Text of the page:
Any useful sources that you know of for Education during the Meiji Restoration?For Modern History i have to do a speech about the ways in which the education system was changed and/or improved...

Any useful sources that you know of for Education during the Meiji Restoration?

For Modern History i have to do a speech about the ways in which the education system was changed and/or improved during the Meiji Restoration in Japan. And whether the education system is more western or more Japanese in today's time as a result.

I just wanted to know if there are any good websites/books out there which explore this period in Japanese History. I've already tried Wikipedia.

Many Thank you's,

Gigi

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hi1954 | Teacher | (Level 1) Associate Educator

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During the period called the Maiji Restoration (or Meiji Revolution) a compulsory education system was instituted. The era began in 1868, when the Tokugawa shogunate ended in a coup on January 3, and the Emperor Meiji became head of state.  Although the emperors of Japan had ceased to wield poltical power centuries before, they were head of the state religion of Shinto.  Under the Restoration the central power of the country revolved around the emperor, who through his relatives and advisors modernized Japan in response to the increasing contact with Western powers, especially the US.

In 1890 the Imperial Rescript on Education provided for compulsory universal education, declaring the source of education and the "glory of the fundamental character" of the Empire to be "loyalty and filial piety." In addition to the standard subjects such as reading, writing and mathematics students were taught what was termed "moral training," which stressed duty to the state, the family and the Emperor.  Popular education had spread during the latter years of the Tokugawa period, but with two systems of education which had been traditional in the country, ie one system for commoners and another for the children of samurai.  With a national system of education established in 1872, almost all students attended at least six years of school by the end of the Meiji period.  The end of the fuedal system meant that all children attended one type of school, and with tight governmental control the education of all Japanese was quite standardized.  This, together with the military, industrial and political reforms of the same period forged the foundation of the modern Japanese state.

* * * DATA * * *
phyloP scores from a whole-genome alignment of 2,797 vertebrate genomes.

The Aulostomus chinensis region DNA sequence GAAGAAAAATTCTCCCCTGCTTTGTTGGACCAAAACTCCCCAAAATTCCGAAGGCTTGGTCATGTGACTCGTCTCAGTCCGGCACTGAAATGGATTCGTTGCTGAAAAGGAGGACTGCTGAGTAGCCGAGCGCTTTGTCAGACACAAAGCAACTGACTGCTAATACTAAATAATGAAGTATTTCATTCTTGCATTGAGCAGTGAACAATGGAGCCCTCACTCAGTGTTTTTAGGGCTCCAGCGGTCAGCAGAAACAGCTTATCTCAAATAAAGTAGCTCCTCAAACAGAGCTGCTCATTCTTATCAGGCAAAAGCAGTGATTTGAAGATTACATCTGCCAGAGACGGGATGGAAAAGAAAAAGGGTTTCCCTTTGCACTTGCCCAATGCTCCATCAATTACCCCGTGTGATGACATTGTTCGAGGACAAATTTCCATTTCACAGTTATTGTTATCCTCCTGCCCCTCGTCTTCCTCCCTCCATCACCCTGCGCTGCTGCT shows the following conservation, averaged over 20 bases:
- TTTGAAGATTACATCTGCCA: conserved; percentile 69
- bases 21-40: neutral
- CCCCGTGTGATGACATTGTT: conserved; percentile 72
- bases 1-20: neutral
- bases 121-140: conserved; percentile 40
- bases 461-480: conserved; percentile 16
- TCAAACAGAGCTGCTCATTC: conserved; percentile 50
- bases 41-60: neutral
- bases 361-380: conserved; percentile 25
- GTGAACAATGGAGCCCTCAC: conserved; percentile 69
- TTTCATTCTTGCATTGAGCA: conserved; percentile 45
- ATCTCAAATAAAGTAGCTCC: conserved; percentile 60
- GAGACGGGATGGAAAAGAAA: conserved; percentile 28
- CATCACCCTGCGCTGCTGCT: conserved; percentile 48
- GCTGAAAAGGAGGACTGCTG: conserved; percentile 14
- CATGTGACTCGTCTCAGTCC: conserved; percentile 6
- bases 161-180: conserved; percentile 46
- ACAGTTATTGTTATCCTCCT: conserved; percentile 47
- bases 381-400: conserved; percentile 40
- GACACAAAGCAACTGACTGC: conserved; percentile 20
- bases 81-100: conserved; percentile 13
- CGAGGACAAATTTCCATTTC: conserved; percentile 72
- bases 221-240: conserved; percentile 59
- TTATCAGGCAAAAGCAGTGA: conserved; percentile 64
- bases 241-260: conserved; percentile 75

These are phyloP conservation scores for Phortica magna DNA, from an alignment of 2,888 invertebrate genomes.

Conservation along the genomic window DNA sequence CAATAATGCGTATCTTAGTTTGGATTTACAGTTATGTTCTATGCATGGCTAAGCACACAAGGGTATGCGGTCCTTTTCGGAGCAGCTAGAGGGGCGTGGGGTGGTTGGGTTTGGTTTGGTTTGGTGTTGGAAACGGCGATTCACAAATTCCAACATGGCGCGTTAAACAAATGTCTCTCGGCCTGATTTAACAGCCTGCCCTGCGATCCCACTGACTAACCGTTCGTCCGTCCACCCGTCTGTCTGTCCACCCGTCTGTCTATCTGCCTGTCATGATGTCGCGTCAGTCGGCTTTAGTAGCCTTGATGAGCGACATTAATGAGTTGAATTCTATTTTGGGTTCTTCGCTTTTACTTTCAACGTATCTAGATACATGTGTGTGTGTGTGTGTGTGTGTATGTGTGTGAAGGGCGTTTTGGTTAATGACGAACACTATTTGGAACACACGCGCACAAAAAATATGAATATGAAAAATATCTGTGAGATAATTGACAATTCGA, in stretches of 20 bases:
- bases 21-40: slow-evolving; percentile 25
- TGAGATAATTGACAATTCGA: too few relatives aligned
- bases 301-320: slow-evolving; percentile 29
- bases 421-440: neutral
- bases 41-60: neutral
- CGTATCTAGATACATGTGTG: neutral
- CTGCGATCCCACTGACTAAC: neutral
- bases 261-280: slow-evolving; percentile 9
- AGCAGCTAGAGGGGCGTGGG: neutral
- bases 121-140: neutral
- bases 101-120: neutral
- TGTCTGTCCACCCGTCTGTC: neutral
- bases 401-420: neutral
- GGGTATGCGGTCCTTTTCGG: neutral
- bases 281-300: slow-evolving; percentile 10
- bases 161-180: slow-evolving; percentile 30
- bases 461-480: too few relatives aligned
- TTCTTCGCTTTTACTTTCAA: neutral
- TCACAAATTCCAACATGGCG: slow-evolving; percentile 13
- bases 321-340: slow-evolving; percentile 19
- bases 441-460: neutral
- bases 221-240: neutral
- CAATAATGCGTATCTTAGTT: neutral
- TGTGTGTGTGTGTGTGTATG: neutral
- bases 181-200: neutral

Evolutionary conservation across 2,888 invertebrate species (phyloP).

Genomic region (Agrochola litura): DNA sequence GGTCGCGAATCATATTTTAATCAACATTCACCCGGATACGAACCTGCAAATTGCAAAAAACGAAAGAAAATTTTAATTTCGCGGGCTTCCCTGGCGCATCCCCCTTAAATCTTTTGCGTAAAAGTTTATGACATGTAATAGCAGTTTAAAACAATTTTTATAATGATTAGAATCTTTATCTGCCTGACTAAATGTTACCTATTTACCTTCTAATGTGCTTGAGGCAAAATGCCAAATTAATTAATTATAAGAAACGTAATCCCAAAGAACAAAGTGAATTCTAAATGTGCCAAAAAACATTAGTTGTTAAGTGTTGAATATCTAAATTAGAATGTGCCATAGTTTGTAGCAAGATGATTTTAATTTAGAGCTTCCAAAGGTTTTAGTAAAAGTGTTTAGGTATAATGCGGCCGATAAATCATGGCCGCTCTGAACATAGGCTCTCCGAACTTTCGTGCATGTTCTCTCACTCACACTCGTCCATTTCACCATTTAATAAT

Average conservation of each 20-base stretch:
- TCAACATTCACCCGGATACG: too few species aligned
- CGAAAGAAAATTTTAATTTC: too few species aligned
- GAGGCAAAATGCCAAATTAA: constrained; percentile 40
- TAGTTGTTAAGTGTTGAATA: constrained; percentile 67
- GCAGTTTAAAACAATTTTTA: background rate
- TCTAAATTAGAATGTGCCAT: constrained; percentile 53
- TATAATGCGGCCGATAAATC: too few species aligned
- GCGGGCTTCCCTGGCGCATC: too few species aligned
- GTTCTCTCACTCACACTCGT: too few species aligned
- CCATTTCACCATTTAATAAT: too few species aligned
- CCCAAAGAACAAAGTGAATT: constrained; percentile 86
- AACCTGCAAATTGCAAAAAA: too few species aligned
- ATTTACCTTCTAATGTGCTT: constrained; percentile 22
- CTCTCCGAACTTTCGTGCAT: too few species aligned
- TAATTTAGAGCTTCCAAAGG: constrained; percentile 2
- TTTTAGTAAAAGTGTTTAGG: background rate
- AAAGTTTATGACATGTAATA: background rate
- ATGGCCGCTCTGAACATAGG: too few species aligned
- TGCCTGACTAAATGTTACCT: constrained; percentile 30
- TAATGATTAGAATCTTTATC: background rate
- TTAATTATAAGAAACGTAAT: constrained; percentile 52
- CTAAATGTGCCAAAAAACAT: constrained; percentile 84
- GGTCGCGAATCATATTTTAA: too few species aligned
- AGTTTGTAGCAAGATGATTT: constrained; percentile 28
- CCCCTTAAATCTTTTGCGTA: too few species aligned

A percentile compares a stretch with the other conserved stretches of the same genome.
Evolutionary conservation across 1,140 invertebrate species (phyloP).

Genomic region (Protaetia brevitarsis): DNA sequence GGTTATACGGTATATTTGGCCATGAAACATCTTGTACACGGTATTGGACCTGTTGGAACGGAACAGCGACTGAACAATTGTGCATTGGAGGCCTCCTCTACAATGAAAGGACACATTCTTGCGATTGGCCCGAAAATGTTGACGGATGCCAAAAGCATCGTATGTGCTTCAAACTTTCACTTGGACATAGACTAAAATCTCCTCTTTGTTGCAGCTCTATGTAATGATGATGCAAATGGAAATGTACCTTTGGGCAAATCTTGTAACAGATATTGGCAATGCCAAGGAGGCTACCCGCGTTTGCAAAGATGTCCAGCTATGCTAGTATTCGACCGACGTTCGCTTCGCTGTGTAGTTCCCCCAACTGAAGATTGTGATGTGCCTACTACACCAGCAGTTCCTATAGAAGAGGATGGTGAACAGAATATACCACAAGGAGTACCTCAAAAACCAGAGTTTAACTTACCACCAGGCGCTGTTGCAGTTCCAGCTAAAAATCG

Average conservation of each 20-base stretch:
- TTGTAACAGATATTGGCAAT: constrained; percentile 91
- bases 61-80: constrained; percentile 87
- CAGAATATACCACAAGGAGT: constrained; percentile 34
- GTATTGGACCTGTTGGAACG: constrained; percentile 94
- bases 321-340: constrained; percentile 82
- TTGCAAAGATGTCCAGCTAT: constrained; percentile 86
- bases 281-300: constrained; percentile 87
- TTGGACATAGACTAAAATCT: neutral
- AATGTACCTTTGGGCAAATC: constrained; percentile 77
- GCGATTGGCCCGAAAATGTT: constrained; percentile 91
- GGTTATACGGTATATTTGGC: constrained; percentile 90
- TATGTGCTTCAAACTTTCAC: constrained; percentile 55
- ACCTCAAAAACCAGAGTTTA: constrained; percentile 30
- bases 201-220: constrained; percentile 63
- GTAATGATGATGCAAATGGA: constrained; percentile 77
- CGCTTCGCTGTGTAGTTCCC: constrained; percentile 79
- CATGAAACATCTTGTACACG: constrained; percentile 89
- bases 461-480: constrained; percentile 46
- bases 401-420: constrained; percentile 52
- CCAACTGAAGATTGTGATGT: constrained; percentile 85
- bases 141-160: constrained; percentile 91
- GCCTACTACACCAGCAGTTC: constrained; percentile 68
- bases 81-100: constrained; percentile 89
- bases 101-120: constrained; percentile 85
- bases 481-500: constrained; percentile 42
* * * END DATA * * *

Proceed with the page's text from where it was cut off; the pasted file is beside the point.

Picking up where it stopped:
By 1870 Japan already had probably the highest literacy rate of any non-industrialized nation.  But the rulers of the country realized that Japan would be weak if they continued to rely on the hiring of foreigners for the needs of industry and governmental reform.  The reforms of universal education was part of an overall plan to strengthen the nation and modernize the society.  This would also lead to higher standards of living for the people, and strong support for the modernized state.

 

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